Who the Hell is Juliette?

Oct 14, 1998 at 12:00 am

After seeing Who the Hell is Juliette? one might reconsider the conventional wisdom that music videos have a wholly negative influence on feature films, or at least those which have adapted the form's desensitizing, epileptic editing and emphasis on visual sensation over meaning. This debut documentary by Carlos Marcovich, a rock video director from Mexico, shows how some of the less-remarked-upon aspects of the genre -- its impressionistic approach to narrative, its try-anything playfulness -- can be put to impressive use.

Juliette is Juliette Ortega, a teenager who lives in the sort of squalid area of Havana which reinforces all the bad things you've ever heard about Castro's Cuba -- though you can tell it's a Third World rather than American barrio, because nobody gets shot during the movie. Alternately sulky and charismatic, in a just-short-of-annoying, live-wire manner, Juliette befriends a 23-year-old Mexican model with soulfully translucent green eyes and the wonderfully appropriate name of Fabiola. The two bond while appearing together in a music video featuring a long-haired, Latino-teen-idol smoothie called Benny.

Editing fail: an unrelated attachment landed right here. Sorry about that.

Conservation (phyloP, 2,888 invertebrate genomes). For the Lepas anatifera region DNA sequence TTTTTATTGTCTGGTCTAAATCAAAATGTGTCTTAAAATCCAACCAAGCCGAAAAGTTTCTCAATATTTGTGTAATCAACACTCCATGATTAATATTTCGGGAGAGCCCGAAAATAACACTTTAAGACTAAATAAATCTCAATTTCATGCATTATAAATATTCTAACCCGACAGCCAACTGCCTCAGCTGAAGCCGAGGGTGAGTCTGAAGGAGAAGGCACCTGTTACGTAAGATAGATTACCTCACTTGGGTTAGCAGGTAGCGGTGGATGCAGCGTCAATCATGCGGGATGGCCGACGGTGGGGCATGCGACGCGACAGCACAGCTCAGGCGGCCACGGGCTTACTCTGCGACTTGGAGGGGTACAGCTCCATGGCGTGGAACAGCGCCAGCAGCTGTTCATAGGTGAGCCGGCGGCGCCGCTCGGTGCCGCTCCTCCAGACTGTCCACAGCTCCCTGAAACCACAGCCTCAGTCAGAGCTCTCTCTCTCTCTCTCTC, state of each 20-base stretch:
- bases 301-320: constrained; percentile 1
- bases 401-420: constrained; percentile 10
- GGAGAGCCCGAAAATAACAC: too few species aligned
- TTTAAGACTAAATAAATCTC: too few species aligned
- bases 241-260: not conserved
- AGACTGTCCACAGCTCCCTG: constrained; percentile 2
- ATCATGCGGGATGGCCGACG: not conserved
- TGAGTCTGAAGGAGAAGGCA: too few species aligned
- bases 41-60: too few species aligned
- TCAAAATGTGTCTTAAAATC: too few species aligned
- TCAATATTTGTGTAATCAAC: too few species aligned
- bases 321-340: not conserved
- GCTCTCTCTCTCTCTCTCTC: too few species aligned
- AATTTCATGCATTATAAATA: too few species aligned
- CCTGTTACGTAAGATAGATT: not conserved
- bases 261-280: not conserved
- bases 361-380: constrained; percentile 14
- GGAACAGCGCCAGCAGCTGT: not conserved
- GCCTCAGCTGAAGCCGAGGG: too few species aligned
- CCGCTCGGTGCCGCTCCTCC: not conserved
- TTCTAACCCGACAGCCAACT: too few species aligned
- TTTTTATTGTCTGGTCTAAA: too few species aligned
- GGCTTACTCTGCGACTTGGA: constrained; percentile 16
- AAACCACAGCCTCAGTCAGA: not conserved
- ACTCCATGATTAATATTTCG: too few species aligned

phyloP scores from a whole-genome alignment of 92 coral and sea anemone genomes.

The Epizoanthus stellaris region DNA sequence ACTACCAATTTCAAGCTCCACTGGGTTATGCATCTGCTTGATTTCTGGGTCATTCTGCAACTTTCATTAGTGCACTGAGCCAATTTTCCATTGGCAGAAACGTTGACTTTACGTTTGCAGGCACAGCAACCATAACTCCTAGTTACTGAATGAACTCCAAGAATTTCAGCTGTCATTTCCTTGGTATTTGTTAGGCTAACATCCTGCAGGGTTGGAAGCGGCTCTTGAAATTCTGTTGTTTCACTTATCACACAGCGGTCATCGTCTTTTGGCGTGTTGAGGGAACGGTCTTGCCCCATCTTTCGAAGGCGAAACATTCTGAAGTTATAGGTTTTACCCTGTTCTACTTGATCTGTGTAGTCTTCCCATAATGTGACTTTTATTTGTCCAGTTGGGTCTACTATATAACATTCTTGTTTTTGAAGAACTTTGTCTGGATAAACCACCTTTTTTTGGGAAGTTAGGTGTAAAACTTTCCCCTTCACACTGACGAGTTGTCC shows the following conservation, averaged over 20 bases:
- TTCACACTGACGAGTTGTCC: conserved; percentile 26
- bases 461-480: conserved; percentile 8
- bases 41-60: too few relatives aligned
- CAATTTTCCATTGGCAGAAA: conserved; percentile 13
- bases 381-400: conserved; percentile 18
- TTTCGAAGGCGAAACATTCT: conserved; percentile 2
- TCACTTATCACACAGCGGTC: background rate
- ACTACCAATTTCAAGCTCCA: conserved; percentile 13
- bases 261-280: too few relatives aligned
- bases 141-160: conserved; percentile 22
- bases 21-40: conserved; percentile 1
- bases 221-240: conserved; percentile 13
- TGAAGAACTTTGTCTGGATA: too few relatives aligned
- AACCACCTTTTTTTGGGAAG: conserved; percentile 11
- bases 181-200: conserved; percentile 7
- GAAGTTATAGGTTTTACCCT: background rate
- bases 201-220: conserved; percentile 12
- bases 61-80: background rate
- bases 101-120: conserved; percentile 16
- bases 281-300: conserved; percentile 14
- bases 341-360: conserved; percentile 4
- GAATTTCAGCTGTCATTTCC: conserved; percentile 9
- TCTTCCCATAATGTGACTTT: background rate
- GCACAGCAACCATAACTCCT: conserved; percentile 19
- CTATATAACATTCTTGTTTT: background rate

On the surface Fabiola and Juliette are opposites, the former having the natural gravity of someone who has experienced a lot of unsought attention, while the latter exudes the anxious energy of a mistrustful tough cookie looking for somewhere to land. But as their stories emerge, so do the similarities of their past: the absent father, the abusive mother -- in Juliette's case, grandmother -- and the pervasive poverty.

Though definitely a documentary, Marcovich's film plays with the idea that people are almost always "on," playing a role even when their role is that of being themselves -- or the director of a documentary. At times, Marcovich has one person speak as another, uses multiple takes to show the extent to which a scene has been staged, switches from color to black and white, from elaborately composed shots to ragged vérité, and keeps things moving very fast.

It's like a film Godard might make, if Godard were light-hearted. So it's one of a kind.

Richard C. Walls writes about the arts for Metro Times. E-mail him at [email protected].